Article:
29 Feb 2024 14:27

Interpipe says unable to honor financial obligations to creditors if NBU turns down request to pay coupons on Eurobonds

MOSCOW. Feb 29 (Interfax) - Ukraine's Interpipe industrial group will be unable to honor obligations to creditors if the National Bank of Ukraine turns down a request for purchasing foreign currency to pay coupons on bonds placed in the West, Ukrainian media reported, citing a company document.

The conditions for financial market participants in Ukraine are now unequal, according to the company's official position, sent to Ukrainian media at their request. State-owned companies can service external debts, while private companies are significantly constrained.

"Interpipe has external financial obligations that arose due to the construction of an innovative electric steel plant and modernization of pipe and wheel production. The company raised funds from foreign investors in the Ukrainian enterprises, but Interpipe is unable to honor its financial obligations because of the NBU resolution dated February 24, 2022," the document says.

Interpipe said that since February 2022 it had taken all possible measures to ensure stable financial activity and settlements with creditors, but had now exhausted internal reserves to service its loan obligations and is on the brink of default due to restrictions imposed by NBU (in the event it had sufficient financial resources of its own and its own foreign currency).

The company has asked the government for permission to purchase currency and carry out cross-border currency settlements together with four Interpipe group enterprises. The government analyzed the requests and, in view of the critical nature of the situation, asked the NBU to issue individual permits for settlements on external obligations to five major large Ukrainian companies, including Interpipe.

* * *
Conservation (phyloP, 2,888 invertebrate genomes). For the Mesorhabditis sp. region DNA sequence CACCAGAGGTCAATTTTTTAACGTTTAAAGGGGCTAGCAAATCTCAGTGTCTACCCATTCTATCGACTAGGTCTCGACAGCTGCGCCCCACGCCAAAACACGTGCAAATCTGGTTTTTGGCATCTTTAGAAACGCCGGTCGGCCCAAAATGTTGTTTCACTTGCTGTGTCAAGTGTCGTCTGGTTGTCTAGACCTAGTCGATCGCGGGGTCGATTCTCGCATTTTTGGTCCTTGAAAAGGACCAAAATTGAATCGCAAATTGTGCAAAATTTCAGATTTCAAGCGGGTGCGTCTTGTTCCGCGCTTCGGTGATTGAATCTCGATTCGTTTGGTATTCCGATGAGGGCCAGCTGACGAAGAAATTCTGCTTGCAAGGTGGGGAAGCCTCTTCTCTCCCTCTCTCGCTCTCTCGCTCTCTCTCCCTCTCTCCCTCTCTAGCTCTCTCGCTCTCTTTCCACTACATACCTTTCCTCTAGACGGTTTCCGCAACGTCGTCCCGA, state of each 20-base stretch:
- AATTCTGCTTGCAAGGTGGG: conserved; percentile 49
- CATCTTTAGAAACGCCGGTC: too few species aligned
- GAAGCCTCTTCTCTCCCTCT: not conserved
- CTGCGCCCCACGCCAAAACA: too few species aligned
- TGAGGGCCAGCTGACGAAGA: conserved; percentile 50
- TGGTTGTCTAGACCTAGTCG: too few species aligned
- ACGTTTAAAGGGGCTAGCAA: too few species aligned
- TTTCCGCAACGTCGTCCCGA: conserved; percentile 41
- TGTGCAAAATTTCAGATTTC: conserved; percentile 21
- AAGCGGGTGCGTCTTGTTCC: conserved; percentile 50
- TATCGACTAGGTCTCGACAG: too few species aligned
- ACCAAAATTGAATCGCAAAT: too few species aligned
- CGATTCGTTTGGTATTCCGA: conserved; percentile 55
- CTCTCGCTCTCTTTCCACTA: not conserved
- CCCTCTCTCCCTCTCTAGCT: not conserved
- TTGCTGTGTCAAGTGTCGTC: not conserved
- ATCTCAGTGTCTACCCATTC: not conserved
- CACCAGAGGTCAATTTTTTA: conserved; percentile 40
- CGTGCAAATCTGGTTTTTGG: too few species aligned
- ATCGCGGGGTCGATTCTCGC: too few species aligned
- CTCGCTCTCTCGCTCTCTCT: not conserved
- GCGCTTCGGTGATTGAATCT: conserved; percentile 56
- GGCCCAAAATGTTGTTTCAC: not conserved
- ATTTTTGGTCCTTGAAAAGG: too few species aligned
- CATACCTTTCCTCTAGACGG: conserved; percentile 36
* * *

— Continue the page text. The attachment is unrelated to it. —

The regulator's consent would not affect the foreign exchange balance in any way "because the company has its own foreign exchange resources and will not convert it into hryvnia due to the risk of devaluation. Obtaining permits will of course also affect the volume of direct investment in the country. And a negative decision could lead to the default by large Ukrainian companies that guarantee tax payments, foreign exchange earnings and thousands of jobs," according the group's official position.

"The approval of individual permits and the acceleration of currency liberalization measures will improve the investment climate and the economy's stability," it said.

The Ukrainian government adopted resolutions on February 6 and 13 to approve requests to the National Bank that VF Ukraine, DTEK, Metinvest, Interpipe and Kernel be allowed to make payments to Eurobond holders and other foreign creditors from Ukraine. Supporting documents said such decisions would help maintain investor confidence, save foreign currency for the companies, many of which are major exporters, and ensure their more efficient and stable operation in the future. Experts estimate the total sum mentioned in the requests at over $1.8 billion.

The head of the IMF mission to Ukraine, Gavin Gray, sent a letter to the Ukrainian authorities, which said he doubted such an individual approach complied with the strategy for liberalization of forex restrictions approved by the National Bank last summer in fulfillment of obligations under the Extended Fund Facility (EFF). The IMF is also concerned about the rather significant amount of possible payments and the possible impact of such decisions on Ukraine's upcoming negotiations on the restructuring of sovereign Eurobonds with commercial creditors.

The National Bank of Ukraine has so far refrained from comment.

Interpipe is a Ukrainian industrial group that manufactures seamless pipes and railway wheels. The company exports its products to over 80 countries through a network of sales offices in major markets of the Middle East, North America and Europe.

Interpipe has 10,000 employees. It paid UAH 4.4 billion into budgets at all levels in 2023.

Interpipe has five manufacturing divisions: Interpipe NTRP, Interpipe Novomoskovsk Pipe Plant, Interpipe Niko Tube, Interpipe Vtormet and electric furnace steel plant Dneprostal (Interpipe Steel).

Interpipe Limited's ultimate beneficiaries are Ukrainian businessman Viktor Pinchuk and members of his family. Pinchuk is son-in-law of Leonid Kuchma, a former Ukrainian president.